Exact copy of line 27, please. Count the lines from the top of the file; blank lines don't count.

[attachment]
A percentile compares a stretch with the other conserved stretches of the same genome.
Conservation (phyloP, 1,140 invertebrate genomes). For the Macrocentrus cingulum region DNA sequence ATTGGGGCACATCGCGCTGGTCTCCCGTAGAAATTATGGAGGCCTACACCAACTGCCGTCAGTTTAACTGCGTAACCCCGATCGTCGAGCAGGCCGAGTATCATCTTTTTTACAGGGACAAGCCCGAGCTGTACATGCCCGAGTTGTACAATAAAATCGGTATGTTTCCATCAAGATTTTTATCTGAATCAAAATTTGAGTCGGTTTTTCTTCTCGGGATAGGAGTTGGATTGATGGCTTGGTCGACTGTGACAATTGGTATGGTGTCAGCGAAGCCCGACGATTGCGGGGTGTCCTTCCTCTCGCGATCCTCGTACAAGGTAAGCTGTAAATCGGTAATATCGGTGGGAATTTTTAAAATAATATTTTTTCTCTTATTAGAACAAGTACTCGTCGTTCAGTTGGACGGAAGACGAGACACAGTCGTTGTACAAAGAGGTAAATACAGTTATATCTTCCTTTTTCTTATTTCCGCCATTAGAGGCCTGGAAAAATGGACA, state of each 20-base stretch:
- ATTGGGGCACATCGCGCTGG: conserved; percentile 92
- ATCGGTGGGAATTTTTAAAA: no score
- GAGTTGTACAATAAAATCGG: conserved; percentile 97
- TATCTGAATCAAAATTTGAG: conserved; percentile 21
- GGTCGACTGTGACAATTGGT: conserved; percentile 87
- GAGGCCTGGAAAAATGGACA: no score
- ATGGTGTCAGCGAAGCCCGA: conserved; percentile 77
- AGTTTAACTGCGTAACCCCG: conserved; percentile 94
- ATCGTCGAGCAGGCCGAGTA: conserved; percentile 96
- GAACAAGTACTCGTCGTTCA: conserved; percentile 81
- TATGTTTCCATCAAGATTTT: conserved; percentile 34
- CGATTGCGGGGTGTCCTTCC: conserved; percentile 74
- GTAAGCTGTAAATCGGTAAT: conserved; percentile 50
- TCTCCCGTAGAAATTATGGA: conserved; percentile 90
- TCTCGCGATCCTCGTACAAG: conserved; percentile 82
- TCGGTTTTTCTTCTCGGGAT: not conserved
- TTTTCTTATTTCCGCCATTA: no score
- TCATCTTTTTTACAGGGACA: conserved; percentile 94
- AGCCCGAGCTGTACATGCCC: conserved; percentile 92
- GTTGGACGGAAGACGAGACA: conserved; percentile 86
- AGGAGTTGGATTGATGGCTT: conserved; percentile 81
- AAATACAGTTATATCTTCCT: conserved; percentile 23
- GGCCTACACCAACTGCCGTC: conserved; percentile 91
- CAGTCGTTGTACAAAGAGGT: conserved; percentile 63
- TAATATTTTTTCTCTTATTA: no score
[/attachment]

- TAATATTTTTTCTCTTATTA: no score